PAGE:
Every community, from the largest to the smallest, has a history of sports. Sports are what bring people of a community together, and form the friendships that last in the hamlet, village, town or city.
Maple Creek has had a very long history of sports, dating back to the founding of the community in 1883. There are no written records or photographs to prove that sports were played at this early stage, but the men working the CPR had to pass the time somehow, so it is likely some sports were played on an informal basis.
By the turn of the 20th century, baseball was being played in the community, with photographs of the Maple Creek Baseball Team in 1903 and the Maverick Senior Baseball Team in 1909 attesting to this fact.
By 1913, football had joined the sports world of Maple Creek, with the forming of the Southwest Saskatchewan Football League. This league consisted not only of a team from Maple Creek, but also from Piapot, Gull Lake, Swift Current and Shaunavon. The league appears to have been a big success but it quickly died away as most of its players left to fight in the First World War.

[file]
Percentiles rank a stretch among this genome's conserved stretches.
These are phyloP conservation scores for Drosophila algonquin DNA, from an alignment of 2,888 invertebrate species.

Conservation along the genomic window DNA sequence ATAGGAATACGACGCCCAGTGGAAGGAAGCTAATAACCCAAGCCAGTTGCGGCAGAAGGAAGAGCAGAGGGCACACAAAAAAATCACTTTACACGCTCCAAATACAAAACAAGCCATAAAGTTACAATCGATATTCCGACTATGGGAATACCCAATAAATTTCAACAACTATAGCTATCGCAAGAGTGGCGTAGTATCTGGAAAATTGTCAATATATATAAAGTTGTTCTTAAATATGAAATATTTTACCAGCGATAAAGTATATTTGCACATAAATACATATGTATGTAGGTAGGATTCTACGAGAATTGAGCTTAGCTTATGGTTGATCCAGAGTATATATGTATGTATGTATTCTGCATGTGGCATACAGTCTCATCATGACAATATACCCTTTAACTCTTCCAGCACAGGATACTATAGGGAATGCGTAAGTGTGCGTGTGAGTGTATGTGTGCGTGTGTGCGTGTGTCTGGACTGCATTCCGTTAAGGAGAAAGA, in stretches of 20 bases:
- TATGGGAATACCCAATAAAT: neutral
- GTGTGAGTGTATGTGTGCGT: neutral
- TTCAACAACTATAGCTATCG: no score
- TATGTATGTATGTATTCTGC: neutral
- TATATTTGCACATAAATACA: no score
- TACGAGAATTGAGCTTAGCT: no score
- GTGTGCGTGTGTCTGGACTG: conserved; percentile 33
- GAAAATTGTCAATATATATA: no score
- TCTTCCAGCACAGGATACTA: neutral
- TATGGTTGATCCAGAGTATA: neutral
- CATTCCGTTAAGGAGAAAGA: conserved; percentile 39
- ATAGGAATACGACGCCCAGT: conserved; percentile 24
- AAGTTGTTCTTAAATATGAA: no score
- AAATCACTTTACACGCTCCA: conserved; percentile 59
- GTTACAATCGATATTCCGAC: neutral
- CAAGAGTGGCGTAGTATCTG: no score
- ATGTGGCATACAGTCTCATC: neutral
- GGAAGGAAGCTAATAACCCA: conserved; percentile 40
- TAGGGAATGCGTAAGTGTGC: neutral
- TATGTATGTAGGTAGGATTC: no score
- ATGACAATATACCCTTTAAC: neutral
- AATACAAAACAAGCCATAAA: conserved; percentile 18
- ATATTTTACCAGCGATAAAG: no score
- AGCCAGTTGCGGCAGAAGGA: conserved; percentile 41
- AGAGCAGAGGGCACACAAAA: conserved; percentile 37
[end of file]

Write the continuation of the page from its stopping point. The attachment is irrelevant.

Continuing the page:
In 1920-21, hockey was thriving in the community and the Maple Creek Hockey Team were champions of their local league according to a picture taken of the team at that point. Several players from these early hockey teams would go on to play elsewhere including Ross Foster, who went on to play for the Kenora Thistles Junior Hockey Team, the Los Angeles Van Fleet and the Dinke Oil Company Hockey Club. John Mason Chant would go on to play for the University of Alberta Hockey Club.
Another player from the early era of the 1930s-40s that would see success in the hockey world was Dan McDougald. He would play for the University of Toronto Blues from 1946 to 1949 under the guidance of Ace Bailey, a Hockey Hall of Fame inductee and the NHL scoring leader from 1928-29. MacDougald would also play for the iconic Trail Smoke Eaters from 1949 to 1951, the Nanaimo Clippers from 1951 to 1952, the Kamloops Elks from 1952 to 1953, the Spokane Flyers from 1953 to 1956 and the OHMHL team in Rossland from 1956 to 1957.
While sports declined in the 1930s and 1940s due to The Great Depression and the Second World War, they would hit a golden age in the 1950s and 1960s in Maple Creek. A new Memorial Arena was built in 1949 and the popularity of hockey exploded, with several teams playing for the town.
Many players from these early years would go on to have success in hockey including several WHL players, as well as Barry Dean, the first player from Maple Creek to be drafted into the NHL.